The current marketplace is inundated with brands competing for the consumers’ attention. If a brands products or services do not have a perceived differentiation, failure is a real possibility. When trying to maintain a positive brand image, differentiation becomes just as important as it is when developing a new product or service. What differentiated a brand from the competition when it came on the market, may now have become commonplace, forcing the brand to consider news ways of differentiation. Differentiation among the competition in the future will require strategic planning and looking beyond functional benefits of products. Branding is not finite, it is a continuous process that should be strategically planned but also allow for some flexibility.
Evolution- Additionally, brands must change at the same rate as society or risk becoming obsolete. This does not imply re-branding excessively, but rather investing in new technologies that will help the brand to prevent falling behind. To maintain a positive brand image, a brand must decide what is the best method to keep a fresh image in a market with continually changing technology. Such technologies could be mobile applications or free downloads. As more consumers utilize mobile technologies and smart phones, these types of technologies are quickly becoming a mandatory component of any brand.
Consistent Messaging- There should be consistency between a brands vision, strategy, culture, and reputation in order to maintain a brands image. Hillestad, Xie and Haugland (2010) found that an organizations reputation saw positive gains when the integrated corporate social responsibility (CSR) into their business strategy. This suggests organizations influenced by CSR are differentiated between competitors, and ultimately the brand benefits. A reputation as an organization that embraces corporate social responsibility and is environmentally aware contributes to a brands value, equity, and competitive advantage. Such a favorable reputation is often difficult, or even impossible for competitors to imitate.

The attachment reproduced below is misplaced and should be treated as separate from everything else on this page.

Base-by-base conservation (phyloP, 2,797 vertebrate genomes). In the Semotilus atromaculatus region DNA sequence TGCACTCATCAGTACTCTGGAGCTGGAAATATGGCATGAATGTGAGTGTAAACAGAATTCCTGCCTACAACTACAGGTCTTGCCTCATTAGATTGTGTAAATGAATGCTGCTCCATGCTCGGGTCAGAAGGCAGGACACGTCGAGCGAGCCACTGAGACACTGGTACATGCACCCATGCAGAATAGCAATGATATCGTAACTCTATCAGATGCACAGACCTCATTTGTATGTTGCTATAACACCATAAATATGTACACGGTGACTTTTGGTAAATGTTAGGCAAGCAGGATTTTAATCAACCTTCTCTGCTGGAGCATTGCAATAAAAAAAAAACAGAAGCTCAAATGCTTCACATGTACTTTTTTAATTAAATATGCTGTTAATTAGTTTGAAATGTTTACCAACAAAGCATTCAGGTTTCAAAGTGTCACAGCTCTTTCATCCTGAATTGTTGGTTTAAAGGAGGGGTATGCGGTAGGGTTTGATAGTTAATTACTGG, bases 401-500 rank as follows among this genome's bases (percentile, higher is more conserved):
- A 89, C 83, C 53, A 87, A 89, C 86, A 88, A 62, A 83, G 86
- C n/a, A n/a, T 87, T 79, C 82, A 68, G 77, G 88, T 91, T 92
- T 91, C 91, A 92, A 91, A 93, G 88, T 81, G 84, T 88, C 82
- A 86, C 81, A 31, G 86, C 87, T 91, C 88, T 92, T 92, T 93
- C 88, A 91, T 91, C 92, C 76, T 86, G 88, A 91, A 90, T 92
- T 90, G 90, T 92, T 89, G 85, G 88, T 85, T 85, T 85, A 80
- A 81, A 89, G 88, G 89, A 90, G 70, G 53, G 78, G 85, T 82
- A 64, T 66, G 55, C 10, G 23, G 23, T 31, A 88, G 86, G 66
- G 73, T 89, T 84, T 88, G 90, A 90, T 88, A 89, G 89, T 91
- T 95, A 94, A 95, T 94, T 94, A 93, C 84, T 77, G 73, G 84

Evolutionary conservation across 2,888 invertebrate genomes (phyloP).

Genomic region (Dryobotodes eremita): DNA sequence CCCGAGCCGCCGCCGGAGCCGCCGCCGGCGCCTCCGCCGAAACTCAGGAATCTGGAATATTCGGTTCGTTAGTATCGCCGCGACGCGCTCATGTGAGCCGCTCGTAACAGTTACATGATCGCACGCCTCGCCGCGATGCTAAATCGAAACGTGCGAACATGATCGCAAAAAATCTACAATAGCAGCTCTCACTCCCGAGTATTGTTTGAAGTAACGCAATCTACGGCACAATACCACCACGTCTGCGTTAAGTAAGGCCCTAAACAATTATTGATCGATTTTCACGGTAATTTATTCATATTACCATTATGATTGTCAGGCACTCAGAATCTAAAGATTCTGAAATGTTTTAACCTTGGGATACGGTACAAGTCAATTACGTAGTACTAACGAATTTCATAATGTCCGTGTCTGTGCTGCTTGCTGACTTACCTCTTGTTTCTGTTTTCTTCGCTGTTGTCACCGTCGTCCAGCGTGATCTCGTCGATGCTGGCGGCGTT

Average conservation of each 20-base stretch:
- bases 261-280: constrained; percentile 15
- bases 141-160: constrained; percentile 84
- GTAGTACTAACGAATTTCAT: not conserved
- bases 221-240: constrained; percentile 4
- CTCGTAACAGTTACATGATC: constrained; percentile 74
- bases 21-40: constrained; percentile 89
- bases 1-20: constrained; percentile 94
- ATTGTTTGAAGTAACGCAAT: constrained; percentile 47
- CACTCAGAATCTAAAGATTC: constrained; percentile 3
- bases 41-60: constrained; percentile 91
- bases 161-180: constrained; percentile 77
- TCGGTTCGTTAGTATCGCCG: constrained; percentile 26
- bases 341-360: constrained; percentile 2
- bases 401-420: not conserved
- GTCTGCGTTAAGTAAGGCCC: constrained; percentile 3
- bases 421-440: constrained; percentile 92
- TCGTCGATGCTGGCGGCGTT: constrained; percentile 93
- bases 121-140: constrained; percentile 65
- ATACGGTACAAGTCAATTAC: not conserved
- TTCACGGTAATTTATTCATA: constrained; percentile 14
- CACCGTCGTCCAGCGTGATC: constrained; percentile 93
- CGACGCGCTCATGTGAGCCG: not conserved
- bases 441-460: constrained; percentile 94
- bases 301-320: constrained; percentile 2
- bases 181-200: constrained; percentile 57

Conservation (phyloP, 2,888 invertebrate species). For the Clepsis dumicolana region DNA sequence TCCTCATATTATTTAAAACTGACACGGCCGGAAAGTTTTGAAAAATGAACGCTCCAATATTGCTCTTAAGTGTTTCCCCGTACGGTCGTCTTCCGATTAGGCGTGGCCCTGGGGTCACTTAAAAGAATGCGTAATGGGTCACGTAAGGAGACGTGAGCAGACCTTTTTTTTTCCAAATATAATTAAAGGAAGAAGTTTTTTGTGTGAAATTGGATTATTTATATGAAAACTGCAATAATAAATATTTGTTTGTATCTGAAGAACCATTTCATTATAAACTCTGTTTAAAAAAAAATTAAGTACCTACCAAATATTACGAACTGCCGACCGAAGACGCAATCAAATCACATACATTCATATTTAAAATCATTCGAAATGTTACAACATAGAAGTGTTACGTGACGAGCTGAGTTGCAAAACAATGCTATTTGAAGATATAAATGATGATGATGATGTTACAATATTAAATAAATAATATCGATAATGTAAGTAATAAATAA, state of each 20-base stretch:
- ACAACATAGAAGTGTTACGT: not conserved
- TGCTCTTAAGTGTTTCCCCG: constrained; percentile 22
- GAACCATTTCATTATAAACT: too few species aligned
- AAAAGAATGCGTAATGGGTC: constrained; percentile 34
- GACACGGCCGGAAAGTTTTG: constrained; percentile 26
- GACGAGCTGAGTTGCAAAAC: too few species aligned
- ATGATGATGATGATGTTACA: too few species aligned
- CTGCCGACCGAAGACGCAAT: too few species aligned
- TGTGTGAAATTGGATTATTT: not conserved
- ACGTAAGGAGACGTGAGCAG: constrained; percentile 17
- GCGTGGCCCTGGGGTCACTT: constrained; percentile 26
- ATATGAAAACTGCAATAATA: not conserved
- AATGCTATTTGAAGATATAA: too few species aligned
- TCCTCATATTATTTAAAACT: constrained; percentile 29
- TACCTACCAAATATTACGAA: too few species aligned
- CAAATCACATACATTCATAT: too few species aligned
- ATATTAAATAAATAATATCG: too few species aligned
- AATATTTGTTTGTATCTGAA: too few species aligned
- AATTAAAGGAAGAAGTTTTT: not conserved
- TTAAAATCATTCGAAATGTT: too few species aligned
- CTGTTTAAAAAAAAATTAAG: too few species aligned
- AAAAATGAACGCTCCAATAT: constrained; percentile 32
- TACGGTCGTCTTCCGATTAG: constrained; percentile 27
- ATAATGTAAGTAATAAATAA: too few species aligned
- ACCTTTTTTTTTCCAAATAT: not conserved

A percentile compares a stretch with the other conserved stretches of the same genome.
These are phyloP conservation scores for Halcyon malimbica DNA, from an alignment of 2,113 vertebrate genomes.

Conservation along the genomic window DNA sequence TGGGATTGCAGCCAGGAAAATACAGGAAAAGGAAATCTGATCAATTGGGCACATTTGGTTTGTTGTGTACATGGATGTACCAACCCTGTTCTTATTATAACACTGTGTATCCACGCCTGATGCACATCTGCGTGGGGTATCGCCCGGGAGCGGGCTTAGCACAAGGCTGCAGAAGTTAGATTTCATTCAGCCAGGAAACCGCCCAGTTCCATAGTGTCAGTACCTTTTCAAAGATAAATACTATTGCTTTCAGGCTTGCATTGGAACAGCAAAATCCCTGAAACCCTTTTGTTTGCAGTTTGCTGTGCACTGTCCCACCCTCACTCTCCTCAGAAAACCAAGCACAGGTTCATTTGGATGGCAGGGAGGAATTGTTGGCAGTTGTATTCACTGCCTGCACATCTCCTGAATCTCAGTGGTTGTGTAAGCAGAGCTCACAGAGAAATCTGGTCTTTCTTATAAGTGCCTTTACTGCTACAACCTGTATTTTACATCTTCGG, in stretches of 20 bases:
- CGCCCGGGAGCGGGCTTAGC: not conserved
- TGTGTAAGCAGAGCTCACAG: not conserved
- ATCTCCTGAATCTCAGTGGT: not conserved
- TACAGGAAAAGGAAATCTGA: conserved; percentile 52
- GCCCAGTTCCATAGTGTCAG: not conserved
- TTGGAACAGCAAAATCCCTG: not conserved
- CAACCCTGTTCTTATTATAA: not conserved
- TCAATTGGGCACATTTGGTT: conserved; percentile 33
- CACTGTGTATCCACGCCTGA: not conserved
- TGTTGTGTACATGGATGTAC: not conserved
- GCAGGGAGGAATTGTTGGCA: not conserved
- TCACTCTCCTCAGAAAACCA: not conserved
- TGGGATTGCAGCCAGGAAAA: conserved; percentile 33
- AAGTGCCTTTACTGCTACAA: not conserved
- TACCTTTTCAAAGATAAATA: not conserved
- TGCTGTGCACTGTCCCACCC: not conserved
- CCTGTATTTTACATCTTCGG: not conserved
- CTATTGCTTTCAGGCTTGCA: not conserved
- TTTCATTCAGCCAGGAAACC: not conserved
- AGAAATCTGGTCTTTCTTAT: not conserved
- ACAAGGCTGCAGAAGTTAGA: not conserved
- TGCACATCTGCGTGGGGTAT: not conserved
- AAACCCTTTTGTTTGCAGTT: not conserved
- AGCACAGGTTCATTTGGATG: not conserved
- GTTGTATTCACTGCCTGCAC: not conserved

To maintain a brands image, the organization must start with a quality product or service. If a consumer does not view an offering as having adequate quality, there will not be a purchase. Ultimately, the consumers create successes through purchases and prevent failures due to repeat purchases. Brand loyalty is becoming increasingly more difficult to achieve and maintain with the volume of competing products and offers on the market. Rewarding loyalty and offering great customer service are great ways to keep consumers loyal while maintaining a positive band image.